Most dreams happened the night before a show…but sometimes the nightmares would begin months before a show.  Some dreams were classic…like showing up without clothes or having all the customers and my fellow artists laugh mockingly at my work…others were just really weird.

Over the years, I began to notice a pattern…the more numerous and/or worse the dreams, the better the show sales would be.  For the longest time, I never mentioned THAT part of it to anyone for fear of jinxing it.

Then, one night, while staying at my Dad's on the way from Vermont to the Phippen Show in Prescott, AZ…I had a series of dreams so hilarious that I had to share.  There were several…but here are the two funniest:

In the first, I was trying to set up my booth in time to get much needed breakfast before the Quick Draw.  To my horror, I started opening the plastic tubs that I used for small paintings…only to discover they were filled with Christmas ornaments.  To make matters worse…worrying about the missing art made me late for breakfast and the other artists had eaten everything.  Of course I woke in a panic that I would "bonk" during the Quick Draw for lack of food…until I remembered I wasn't at the show yet.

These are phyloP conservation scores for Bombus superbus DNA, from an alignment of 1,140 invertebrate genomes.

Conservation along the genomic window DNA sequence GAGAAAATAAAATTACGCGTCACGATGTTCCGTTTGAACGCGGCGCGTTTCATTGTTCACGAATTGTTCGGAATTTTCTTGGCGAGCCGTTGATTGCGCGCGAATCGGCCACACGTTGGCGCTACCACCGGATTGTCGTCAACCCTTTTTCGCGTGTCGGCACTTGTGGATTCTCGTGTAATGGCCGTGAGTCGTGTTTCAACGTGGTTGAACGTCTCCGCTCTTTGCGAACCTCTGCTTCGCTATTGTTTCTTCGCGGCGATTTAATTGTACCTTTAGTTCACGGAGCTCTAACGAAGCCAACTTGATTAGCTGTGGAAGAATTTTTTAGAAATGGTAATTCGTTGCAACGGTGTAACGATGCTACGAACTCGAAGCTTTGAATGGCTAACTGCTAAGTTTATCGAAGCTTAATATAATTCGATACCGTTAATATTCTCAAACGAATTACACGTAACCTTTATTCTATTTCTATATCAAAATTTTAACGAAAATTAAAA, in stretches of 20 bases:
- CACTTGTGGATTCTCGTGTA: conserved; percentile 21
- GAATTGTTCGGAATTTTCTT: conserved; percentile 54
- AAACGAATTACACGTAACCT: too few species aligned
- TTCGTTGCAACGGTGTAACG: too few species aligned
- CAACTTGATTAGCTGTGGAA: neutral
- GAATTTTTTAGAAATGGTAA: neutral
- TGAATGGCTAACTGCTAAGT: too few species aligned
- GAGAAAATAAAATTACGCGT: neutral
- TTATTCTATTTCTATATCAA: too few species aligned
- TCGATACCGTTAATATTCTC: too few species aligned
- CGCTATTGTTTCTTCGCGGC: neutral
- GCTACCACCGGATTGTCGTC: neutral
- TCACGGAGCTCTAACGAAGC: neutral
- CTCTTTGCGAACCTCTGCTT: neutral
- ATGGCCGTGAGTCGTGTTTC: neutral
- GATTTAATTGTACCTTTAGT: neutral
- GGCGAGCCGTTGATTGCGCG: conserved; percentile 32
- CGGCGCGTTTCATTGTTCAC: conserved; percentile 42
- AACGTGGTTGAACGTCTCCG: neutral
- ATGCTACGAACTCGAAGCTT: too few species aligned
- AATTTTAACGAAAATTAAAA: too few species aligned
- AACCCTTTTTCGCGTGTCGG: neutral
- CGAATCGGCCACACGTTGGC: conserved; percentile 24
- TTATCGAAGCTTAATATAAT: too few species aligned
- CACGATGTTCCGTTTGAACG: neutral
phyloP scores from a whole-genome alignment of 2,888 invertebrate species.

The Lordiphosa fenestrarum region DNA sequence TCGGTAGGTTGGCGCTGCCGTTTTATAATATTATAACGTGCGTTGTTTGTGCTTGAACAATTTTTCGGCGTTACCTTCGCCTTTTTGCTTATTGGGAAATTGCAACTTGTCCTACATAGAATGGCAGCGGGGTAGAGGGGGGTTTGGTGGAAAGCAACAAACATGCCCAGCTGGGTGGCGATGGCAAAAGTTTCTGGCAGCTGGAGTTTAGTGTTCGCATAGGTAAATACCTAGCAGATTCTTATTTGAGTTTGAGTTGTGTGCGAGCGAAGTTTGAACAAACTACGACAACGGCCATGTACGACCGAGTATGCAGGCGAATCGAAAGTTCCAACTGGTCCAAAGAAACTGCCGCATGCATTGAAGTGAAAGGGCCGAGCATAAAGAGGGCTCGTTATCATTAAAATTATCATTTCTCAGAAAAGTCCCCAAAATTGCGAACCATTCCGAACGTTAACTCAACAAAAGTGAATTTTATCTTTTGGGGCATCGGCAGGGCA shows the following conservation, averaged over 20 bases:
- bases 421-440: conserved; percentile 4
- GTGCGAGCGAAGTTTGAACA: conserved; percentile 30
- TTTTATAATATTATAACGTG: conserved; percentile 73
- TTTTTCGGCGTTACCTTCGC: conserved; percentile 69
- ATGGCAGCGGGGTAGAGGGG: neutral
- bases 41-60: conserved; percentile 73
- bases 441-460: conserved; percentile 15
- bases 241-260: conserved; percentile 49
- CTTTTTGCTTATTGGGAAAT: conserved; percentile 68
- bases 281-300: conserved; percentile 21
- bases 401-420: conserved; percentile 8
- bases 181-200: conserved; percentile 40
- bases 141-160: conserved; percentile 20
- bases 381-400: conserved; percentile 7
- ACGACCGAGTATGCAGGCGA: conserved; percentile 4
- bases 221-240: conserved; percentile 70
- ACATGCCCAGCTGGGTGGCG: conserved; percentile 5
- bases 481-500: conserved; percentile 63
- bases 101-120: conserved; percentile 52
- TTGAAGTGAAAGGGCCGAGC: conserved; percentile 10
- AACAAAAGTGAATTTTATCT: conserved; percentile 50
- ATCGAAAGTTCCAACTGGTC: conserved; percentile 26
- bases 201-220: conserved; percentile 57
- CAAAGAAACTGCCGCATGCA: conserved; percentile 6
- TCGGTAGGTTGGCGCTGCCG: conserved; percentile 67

Only to fall asleep again and have the WEIRDEST ART SHOW NIGHTMARE EVER…